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SF metal band Metallica is selling VIP ‘Snake Pit’ tickets

Way back in August 1985, Metallica made a final appearance at Ruthie’s Inn, a long-gone Berkeley venue that served as one of the incubators of the Bay Area’s then-upstart thrash metal scene. That show would mark one of the last times fans could expect to see Metallica in an intimate setting (one-offs and secret shows notwithstanding). The following year, the band’s career ascended upward in a major way, with 1986’s genre-defining “Master of Puppets” achieving heights of success once thought unimaginable within the underground ethos Metallica had represented. 

Of course, the growth didn’t stop there. By 1991’s “The Black Album,” Metallica had ballooned into a world-beating industry colossus — so huge, in fact, that frontman/guitarist James Hetfield felt the need to manufacture some intimacy with the audience for his own sake. That resulted in the creation that year of the Snake Pit, a standing-only area built into the center of the stage so that a select group of fans could experience the show on a more human scale. If, up to that point, you’d never seen Metallica in a sweaty, low-capacity club, this was the closest you were going to get to that experience. (Just ask Foo Fighters frontman/Nirvana drummer Dave Grohl, who was notably spotted in the pit at a Pasadena show in 2017.)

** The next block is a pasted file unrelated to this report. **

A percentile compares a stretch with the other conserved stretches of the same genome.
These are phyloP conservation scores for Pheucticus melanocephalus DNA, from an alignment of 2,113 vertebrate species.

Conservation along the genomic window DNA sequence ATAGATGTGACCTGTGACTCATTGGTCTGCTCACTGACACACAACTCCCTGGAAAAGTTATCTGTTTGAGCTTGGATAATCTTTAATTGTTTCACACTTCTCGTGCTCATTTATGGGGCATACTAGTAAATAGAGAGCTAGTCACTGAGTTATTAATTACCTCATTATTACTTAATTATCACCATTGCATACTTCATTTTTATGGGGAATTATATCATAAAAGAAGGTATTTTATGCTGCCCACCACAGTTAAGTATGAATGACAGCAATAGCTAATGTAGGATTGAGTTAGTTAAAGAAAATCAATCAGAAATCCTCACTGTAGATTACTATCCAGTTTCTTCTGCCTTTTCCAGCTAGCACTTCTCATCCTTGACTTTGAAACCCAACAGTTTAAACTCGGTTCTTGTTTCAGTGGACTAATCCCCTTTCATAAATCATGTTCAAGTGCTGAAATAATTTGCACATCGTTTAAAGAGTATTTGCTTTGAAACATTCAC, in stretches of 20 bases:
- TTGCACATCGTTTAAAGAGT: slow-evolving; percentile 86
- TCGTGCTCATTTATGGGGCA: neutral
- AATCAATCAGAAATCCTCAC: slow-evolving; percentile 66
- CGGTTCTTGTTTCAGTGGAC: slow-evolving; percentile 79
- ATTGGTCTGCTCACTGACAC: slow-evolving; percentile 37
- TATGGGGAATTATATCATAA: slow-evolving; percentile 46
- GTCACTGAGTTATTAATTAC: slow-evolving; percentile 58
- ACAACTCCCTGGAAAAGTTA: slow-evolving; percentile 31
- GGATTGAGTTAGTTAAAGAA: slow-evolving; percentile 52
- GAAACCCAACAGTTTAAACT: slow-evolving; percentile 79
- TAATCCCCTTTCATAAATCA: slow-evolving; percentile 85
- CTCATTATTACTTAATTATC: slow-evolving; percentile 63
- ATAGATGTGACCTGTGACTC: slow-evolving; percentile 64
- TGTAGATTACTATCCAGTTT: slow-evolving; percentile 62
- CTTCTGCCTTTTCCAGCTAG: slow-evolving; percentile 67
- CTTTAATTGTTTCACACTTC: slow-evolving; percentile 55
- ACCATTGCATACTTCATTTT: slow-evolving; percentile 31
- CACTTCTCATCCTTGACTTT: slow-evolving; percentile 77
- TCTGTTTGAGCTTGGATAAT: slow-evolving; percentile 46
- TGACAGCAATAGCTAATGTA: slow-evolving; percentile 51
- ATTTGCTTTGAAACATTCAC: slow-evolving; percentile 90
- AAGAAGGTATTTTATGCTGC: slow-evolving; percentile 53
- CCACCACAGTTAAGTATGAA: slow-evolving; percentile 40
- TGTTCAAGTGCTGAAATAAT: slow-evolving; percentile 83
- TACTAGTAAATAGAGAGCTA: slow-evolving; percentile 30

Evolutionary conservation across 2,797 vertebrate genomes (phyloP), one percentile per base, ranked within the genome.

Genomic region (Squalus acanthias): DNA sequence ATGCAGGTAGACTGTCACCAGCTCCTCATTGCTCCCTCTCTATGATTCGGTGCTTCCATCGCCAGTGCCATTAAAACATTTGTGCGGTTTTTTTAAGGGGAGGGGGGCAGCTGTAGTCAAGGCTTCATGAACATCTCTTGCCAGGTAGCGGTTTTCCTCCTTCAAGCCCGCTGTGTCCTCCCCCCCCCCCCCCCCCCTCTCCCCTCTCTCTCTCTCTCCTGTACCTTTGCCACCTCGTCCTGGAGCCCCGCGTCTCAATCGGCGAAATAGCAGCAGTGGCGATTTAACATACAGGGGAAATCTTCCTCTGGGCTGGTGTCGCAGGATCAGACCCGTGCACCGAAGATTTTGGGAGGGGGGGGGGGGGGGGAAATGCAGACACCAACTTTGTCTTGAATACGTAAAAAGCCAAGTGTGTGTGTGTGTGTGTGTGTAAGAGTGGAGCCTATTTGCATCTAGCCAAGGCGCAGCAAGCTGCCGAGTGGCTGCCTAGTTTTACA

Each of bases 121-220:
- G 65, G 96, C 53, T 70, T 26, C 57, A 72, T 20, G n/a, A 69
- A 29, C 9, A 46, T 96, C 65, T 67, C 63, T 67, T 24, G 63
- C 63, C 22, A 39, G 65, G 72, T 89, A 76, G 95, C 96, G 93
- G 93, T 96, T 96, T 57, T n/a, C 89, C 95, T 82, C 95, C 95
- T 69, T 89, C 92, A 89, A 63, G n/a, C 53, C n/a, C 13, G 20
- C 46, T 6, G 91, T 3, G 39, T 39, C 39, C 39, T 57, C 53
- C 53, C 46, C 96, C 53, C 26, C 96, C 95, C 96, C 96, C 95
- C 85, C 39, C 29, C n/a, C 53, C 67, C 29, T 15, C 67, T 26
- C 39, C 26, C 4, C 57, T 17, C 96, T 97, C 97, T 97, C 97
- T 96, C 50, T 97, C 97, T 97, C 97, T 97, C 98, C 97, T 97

For drummer Lars Ulrich, the Snake Pit was part of a larger plan to push the envelope. “This time around, we really wanted to f—k with the concept of arena rock,” Ulrich explained in “A Year and a Half in the Life of Metallica,” a documentary about the making of “The Black Album.” “We came up with a stage that was definitely different than what any other bands had done: playing every song in a different formation [where we’d have] drums moving around, James moving around, [and] the Snake Pit [with] kids in the middle.” 

If that sounds indulgent, it’s because it was. In 1991, Metallica was perhaps the most larger-than-life rock band on the planet, and its live setup at the time clearly reflected that. No matter how far away you were from the stage, it was obvious that the band was trying to push the envelope for the rock concert as a big-top event.